social distance diaries, days 162-168

in which my sense of time only gets worse…

Day 162, Monday

First day of the term, still working remotely. Attended the virtual resource fair as a rep for the library, but it was really too early in the term to host a virtual event IMO. It’s not the same as a pop-up event on campus, where serendipity lures them in (and freebies).

One student showed up for my “table,” with 10 or so showing up for the event as a whole (based on my count).

Day 163, Tuesday

Back to the vet for scheduled surgery. I’m going to call the kitty Cookie Cat, so he has a moniker in these posts. Vet called after the surgery to say the growth may be a tumor rather than the hardened pus pocket he expected to find. Hoping it’s not a sarcoma. My feelings have been pretty tender since I lost my cat in May.

We’ll have to wait and see. If it grows back, we’ll talk next steps. Praying it doesn’t.

Day 164, Wednesday

Cookie Cat was cheerier than expected. The wound is bigger than I expected, but makes sense given the vet’s findings. I hate seeing him in pain, but he has such a sweet temperament. He’s back at my mom’s house to recover.

Watching the hurricane forecast and sending lots of love to the folks in Texas and Louisiana.

Day 165, Thursday

Been frustrated lately by the level of “service” that I’ve been semi-compelled to commit to this year. One of my colleagues tried to volunteer me for another committee and I had to nip that in the bud right quick. On my annual assignment, I have service listed at 20%, but it’s more like 25-30% of my time, if I tally the hours spent in meetings. Then there’s the administrative side of my job and all the meetings attached to that. It’s frustrating because I have a small department and a lot of pressure gets placed on whoever is available when the rest of us are in meetings. Long, complicated story. It’s an uneven level of expectation for my unit because of inter-campus politics.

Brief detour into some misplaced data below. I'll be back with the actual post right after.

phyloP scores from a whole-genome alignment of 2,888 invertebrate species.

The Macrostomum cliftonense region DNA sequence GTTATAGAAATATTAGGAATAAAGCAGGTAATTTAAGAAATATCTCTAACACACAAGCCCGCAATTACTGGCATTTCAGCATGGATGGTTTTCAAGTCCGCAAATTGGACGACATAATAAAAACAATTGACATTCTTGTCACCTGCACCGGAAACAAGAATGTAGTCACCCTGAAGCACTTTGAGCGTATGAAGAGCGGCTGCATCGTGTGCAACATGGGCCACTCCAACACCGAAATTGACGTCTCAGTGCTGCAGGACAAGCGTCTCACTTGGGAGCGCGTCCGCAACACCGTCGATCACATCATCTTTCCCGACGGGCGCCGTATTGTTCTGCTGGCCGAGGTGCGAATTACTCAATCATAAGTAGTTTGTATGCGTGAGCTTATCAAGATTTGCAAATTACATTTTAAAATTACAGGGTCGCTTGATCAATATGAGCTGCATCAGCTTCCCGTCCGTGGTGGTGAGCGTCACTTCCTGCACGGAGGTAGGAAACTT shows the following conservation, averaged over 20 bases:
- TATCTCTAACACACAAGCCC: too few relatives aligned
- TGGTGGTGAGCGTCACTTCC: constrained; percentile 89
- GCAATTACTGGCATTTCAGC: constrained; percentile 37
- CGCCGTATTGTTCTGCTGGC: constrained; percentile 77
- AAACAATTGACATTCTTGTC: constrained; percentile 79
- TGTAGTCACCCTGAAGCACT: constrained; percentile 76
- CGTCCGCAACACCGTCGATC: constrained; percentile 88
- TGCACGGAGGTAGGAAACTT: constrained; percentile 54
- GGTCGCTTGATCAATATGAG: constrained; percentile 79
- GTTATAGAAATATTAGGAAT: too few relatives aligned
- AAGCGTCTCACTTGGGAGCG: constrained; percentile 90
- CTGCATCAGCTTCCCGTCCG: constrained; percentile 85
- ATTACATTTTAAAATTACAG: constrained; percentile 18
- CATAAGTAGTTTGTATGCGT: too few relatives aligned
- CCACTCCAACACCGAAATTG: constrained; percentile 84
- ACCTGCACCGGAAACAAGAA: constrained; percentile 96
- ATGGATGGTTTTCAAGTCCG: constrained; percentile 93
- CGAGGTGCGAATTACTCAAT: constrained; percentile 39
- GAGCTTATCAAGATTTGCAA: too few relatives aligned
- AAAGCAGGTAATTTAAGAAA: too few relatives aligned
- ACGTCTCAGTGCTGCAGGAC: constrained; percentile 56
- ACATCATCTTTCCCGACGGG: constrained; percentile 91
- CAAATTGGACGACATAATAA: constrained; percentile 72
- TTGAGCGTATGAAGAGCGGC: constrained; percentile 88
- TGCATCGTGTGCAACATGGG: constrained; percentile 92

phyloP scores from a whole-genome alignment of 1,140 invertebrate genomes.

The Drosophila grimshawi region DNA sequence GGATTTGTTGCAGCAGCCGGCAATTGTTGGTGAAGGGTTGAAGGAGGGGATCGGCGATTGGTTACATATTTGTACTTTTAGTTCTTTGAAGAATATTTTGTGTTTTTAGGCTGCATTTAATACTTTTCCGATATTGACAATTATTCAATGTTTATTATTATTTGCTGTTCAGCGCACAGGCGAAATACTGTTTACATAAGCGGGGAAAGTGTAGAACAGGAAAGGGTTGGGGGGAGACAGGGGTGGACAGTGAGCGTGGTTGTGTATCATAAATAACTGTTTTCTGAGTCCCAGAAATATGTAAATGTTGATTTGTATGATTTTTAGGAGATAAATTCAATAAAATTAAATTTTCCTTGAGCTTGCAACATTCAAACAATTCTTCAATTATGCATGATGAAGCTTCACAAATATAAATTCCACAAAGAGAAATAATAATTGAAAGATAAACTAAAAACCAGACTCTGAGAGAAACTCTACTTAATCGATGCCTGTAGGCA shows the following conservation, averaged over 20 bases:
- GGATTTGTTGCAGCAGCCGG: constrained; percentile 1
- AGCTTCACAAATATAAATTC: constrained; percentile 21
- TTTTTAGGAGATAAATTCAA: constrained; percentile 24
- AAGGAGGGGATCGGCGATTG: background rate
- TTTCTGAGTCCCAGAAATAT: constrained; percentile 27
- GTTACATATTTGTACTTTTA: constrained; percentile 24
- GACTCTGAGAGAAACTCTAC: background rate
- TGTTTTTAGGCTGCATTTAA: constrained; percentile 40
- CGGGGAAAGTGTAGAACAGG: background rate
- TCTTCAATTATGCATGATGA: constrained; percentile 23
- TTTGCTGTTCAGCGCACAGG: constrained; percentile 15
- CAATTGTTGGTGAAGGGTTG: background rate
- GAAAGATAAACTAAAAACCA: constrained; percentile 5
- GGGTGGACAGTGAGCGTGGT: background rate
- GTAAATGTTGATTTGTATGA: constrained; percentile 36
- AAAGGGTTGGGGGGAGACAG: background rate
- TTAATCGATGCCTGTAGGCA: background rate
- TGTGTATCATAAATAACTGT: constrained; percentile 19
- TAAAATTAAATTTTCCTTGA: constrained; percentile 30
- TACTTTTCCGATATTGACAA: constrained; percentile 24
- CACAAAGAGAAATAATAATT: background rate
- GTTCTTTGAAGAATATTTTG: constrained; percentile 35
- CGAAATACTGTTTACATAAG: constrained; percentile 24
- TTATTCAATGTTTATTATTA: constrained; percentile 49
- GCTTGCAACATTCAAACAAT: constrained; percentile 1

Day 166, Friday

Woke up early, but feel extra run down… Took a walk before settling in for work, but a migraine is threatening to start (massive storm clouds looming, sinus pressure building). Trying all my interventions…

One of those days where too many people tried to turn their problems into mine… not going to happen.

spoiler – my interventions worked

Day 167, Saturday

My sense of time is a mess… Woke up slightly earlier than I have during the last few months, and suddenly it felt like I had hours to get stuff done. Thought it was lunch time at 10 am and it only got more confusing from there. Still, managed to get a lot of stuff done.

Released the bird I rescued last month. Its mother was hit by a car and its wing was injured, but a few weeks in my mom’s care too care of that and it flew straight into the sky.

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Rescue bird 🐦 graduated to free bird 😊

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Day 168, Sunday

Tired after yesterday’s day of high energy. It’s to be expected. My energy has peaks and valleys.

Recorded a life update… now, to find the will to edit it.

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the view from Sunday: working it

Not a very exciting day, but a productive one. I kept finding every excuse not to write (the bathroom needs cleaning, the carpet needs vacuuming, maybe I’ll just read a little, etc.), so I dragged myself off to my office. Though it’s an hour away, my office puts me in a working state-of-mind, which is very effective against the excuse generator that is my brain. Got to writing and got it done.